In addition to luxury brands, large banks are also getting involved in the Chinese art world to reach ultra-rich potential clients for wealth management services. UBS serves as the lead partner for Art Basel (taking over from Deutsche Bank as the lead sponsor in 2013) and now has a direct line to the Chinese art collector scene through Art Basel Hong Kong. Meanwhile, Bank of America Merrill Lynch has been supporting numerous Chinese art restoration projects including a collection of ancient Qinglongzhen ceramics at the Shanghai Museum and a Sui dynasty marble Buddhist figure at the British Museum.
The alignment between art and luxury in China takes place not only in traditional exhibition venues, but in commercial spaces as well. Luxury art malls such as K11 in Shanghai and Parkview Green in Beijing frequently feature new pieces and exhibitions to attract foot traffic. These retail exhibitions aren’t just showing works by small unknown names—the first ever Monet exhibition to take place in mainland China was not at a museum, but at K11 Art Mall in Shanghai in 2014. Shopping centers outside China are also taking an interest in Chinese art as wealthy Chinese travelers fan the globe—around the time of Chinese New Year this year, French department store Le Bon Marché featured a major installation by Ai Weiwei.
Meanwhile, luxury art hotels have been rapidly popping up across China so quickly that fine art is almost a requirement for a new property to gain the attention of the ultra-elite—in addition to Swire Hotels’ quickly expanding art hotel portfolio that includes Beijing’s EAST Hotel and Opposite House and Chengdu’s Temple House, Hotel Éclat Beijing has works by Dali and Warhol, as well as contemporary Chinese artists Chen Wenling, Gao Xiaowu, and Zeng Fanzhi. Zeng Fanzhi also created artwork for the new luxury art hotel brand NUO, which is owned by state-owned enterprise Beijing Tourism Group and opened its first location in June last year in Beijing, with plans to take its brand global. The artwork was previously estimated by hotel representatives to be worth around US$50 million, while the artist has not revealed an actual value. Meanwhile, the Swatch Art Peace Hotel on Shanghai’s Bund, which is owned by the watch conglomerate, features both retail space and an artist residency program.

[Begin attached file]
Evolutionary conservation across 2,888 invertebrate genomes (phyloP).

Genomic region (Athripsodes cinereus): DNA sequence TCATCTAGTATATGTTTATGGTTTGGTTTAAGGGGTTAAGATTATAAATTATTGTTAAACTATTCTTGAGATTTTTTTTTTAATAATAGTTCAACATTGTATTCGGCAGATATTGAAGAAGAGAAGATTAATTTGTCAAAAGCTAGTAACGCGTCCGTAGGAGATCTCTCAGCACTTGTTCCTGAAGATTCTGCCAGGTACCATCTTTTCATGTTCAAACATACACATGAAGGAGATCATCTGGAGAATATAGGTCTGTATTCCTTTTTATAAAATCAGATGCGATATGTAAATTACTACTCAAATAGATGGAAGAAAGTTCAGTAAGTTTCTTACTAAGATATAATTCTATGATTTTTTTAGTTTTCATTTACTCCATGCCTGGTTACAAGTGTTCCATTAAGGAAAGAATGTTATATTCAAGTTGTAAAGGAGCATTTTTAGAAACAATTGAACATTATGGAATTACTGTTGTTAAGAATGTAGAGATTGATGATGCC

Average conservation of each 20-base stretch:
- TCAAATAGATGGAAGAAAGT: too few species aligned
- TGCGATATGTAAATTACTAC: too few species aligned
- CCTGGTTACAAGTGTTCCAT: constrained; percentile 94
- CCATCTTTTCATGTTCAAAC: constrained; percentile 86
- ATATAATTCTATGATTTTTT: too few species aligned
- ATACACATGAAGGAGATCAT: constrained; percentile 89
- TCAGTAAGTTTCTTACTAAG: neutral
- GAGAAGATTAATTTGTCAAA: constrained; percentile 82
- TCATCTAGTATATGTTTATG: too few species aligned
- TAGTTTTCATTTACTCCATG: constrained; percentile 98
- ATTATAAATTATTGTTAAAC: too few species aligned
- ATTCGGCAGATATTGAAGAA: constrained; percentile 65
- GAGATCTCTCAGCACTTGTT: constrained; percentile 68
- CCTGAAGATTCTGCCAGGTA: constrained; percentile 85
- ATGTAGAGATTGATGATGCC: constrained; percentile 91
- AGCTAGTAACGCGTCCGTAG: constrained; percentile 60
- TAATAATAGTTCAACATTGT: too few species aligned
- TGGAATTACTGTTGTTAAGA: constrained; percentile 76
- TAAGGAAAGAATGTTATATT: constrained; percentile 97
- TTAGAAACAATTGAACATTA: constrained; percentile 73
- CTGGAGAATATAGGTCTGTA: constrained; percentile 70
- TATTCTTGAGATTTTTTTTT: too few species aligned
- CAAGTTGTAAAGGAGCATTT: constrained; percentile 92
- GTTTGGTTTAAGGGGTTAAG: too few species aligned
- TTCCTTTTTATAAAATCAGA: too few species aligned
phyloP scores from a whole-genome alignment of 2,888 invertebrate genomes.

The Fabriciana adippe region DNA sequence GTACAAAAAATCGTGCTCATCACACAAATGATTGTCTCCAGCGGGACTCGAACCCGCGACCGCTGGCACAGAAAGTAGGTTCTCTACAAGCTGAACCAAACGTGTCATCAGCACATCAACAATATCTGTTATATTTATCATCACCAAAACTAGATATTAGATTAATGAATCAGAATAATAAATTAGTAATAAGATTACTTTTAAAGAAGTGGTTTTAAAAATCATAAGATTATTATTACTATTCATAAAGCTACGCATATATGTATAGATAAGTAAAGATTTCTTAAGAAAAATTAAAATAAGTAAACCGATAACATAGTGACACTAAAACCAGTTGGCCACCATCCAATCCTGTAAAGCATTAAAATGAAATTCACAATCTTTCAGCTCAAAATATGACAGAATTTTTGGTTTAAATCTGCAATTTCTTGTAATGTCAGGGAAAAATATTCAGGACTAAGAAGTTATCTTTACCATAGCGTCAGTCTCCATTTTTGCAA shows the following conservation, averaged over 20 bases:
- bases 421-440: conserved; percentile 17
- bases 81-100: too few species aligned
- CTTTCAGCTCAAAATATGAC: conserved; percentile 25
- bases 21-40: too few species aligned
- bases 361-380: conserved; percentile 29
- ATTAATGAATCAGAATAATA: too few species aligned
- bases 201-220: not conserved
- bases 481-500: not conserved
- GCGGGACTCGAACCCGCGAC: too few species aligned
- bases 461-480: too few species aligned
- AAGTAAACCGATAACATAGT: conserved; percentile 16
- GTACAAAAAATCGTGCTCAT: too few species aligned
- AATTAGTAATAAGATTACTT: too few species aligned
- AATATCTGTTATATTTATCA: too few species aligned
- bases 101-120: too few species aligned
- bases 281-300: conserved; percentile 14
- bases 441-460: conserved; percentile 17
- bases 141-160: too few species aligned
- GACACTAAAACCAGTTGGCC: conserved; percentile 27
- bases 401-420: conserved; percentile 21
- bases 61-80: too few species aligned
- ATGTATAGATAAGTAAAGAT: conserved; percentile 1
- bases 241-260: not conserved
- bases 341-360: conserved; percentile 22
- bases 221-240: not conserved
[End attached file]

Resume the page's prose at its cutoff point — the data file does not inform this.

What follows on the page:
One area in which the art and luxury worlds have been slower at merging in China is the case of artist collaborations with fashion brands. Although it’s not uncommon for artists to team up with brands to design special-edition handbags or clothing—for example, Louis Vuitton has enlisted many artists to design items throughout the years such as Yayoi Kusama and Takashi Murakami—Chinese artists have been less active than other nationalities in this regard.
This may be changing, however, as auction houses are increasingly selling more luxury goods in the China market. In April this year, Louis Vuitton teamed up with legendary contemporary Chinese artist Xu Bing to create a trunk that will be auctioned off at Sotheby’s in Beijing later this year. The trunk, which took two years to make, features the traditional Louis Vuitton monogram pattern along with Xu Bing’s signature hybrid English-Chinese script to form text inspired by a poem by the modern Chinese poet Zhai Yongming, and inside are traditional Chinese ink brushes.